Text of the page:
One of the most controversial topics recently discussed in the political scene in Germany is the proposal by the German Ministry of Transportation to introduce a toll fee for passenger cars in the country.
In Germany until now, passenger cars pay no toll on roads and motorways. With about 60 million registered passenger cars and over 12.000 km of motorway infrastructure (‘Autobahn’), there is probably no other country worldwide that lets passenger cars take advantage of so many kilometres of roads for free and without any kind of toll.
This is about to change once the Ministry receives blessing for its proposal from the political landscape in Germany. Obviously, many aspects have been fiercely discussed already, ranging from legal issues regarding compliance with EU regulatory laws, to concerns on data privacy through to the question of the overall economics of the new system.
Obviously the SMS business has been a cash-cow for mobile operators for close to 20 years now, and it was high time that something happens to shake-up the status quo. This seems to be exactly what the WhatsApp team has managed to do. No surprise that it didn’t get unnoticed. On 19th February 2014, Facebook announced that it had agreed to acquire WhatsApp, a 50-staff company, for $19 billion (about 20% in cash and the rest in equity).
This looks mind-boggling at first. But WhatsApp currently has 450 million (mobile) users world wide. Also, in view of recent social media transactions, the pricing of the WhatsApp acquisition does not look so crazy. Sure, the Zuckerberg ‘kid’ and his shareholders must know what they are doing?
Back in the early 1990s, I used a Cray2 computer. Only 27 of them were made and sold worldwide, for a price tag of $17m (per unit), or about $30m in 2014 dollars.
Since its commercialisation in 1985, the price of the Cray2 computer has gone down by a factor 100 000, equivalent to -35% per annum. Its form factor has also changed a bit.
Believe it or not, the iPad2 (2011) is as powerful as the Cray2 computer of the late 1980s. Its commercial success has also been larger: tens of millions of iPad2 have been sold so far. And it is still selling.
We are often asked how high the cost of churn to service providers really is. As often in economics in general, and costing in particular, it really depends how you look at costs and value, i.e. whether you focus on the direct costs only, or include the indirect costs as well.
The direct costs of churn mostly include:
- the SIM card costs (not much these days, but you might want to consider the fully loaded costs i.e. the sourcing, logistics, packaging, and all other costs directly associated with the SIM card, including staff costs)
- the SAC (subscriber acquisition costs), including marketing, advertising and commission of various sorts paid to the acquisition channel (indirect sales) as well as the fully loaded costs of the direct sales channel
- a portion of the SRC (subscriber retention costs), as ‘retention’ money is certainly spent on subscribers who none-the-less decide to leave.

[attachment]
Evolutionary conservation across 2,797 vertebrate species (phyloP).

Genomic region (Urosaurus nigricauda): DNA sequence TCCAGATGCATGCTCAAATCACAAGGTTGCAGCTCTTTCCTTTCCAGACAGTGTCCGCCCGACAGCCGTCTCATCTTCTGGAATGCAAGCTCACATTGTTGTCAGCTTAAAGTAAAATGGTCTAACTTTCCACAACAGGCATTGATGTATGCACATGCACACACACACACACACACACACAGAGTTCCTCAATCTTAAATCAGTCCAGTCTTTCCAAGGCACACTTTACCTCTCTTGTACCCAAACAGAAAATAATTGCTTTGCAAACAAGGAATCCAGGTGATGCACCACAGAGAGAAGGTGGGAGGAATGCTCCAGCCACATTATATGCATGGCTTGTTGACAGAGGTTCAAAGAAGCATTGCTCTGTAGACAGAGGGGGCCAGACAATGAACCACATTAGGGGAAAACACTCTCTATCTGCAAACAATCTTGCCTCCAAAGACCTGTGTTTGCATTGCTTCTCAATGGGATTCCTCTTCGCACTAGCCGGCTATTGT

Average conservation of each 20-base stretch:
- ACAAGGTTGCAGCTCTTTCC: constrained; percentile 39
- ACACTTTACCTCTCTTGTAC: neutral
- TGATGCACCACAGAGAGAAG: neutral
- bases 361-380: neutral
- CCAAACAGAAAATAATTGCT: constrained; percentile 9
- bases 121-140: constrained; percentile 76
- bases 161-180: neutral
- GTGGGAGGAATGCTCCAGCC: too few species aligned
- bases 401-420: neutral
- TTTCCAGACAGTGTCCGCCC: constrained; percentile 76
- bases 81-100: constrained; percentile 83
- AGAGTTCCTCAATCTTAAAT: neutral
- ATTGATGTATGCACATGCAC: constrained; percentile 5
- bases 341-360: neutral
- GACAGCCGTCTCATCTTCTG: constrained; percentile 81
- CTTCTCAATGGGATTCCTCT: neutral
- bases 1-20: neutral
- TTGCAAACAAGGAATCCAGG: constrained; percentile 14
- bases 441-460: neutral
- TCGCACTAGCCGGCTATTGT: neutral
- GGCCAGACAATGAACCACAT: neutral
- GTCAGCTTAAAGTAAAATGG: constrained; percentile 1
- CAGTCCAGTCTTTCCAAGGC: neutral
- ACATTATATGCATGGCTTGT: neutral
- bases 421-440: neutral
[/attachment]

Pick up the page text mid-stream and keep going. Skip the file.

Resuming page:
All in all, the direct costs of churn will typically be in the range of $20-$100 per churning customer (depending in which country you are, and how much you spend on acquiring customers).
Truth be told, you don’t need a Ph.D. in data mining or statistical analysis to reduce churn. Which is good news.
Truth be also told: investing tons of money in data mining tools does not guarantee success – more often than not, it guarantees failure.
Churn reduction is a complex process. There are many reasons why it can go wrong, and from our discussions with telecom service providers, it seems to go wrong most of the time. Why is that?
There are two main mistakes that people do when they calculate the CLV. The first one is to simply multiply the customer ARPU by the EBIT margin of the company to estimate the customer profitability in a given month. This is quite bad, but the second mistake is a lot more worse: some people forget about customer churn i.e. they assume that the customer will remain a customer until the end of time. Or if they do assume customer churn, they assume that the probability that a customer churn is constant over time (and independent of the customer); in essence, they use a model of customer lifecycle and customer churn that is totally inappropriate for telecom service providers in a competitive environment. If you want to do better than most, then keep reading until the end of this article.
Comparing prices with costs is a most enlightening exercice. Unfortunately, service costing being as much an art as a science, many telecom service providers don’t do much service costing; and as a result, they don’t understand their service costs and their sources of profitability well enough.
In many cases, prices for telecom services are set too low by the marketing team. Under pressure to gain new customers and increase market share, setting low prices is certainly one of the easiest strategy to implement for new entrants. The thinking is the following: “in our business, almost all costs are fixed, so we need to build up market share quickly to reach profitability” (true) and “we have to be cheaper than the competition” (false) as well as “the marginal cost of our services is zero, so we can price our services very low” (false).
In the telecom service provider business, more than in any other business, most costs are fixed in the short-term. However all costs are variable in the long-term. If most costs are fixed in the short-term, this does not mean that the marginal costs of services are zero. In particular, for prepaid customers, commissions have to be paid to the sales channels (e.g. dealers) typically as a percentage of scratch card value. Also, off-nets call lead to interconnection charges.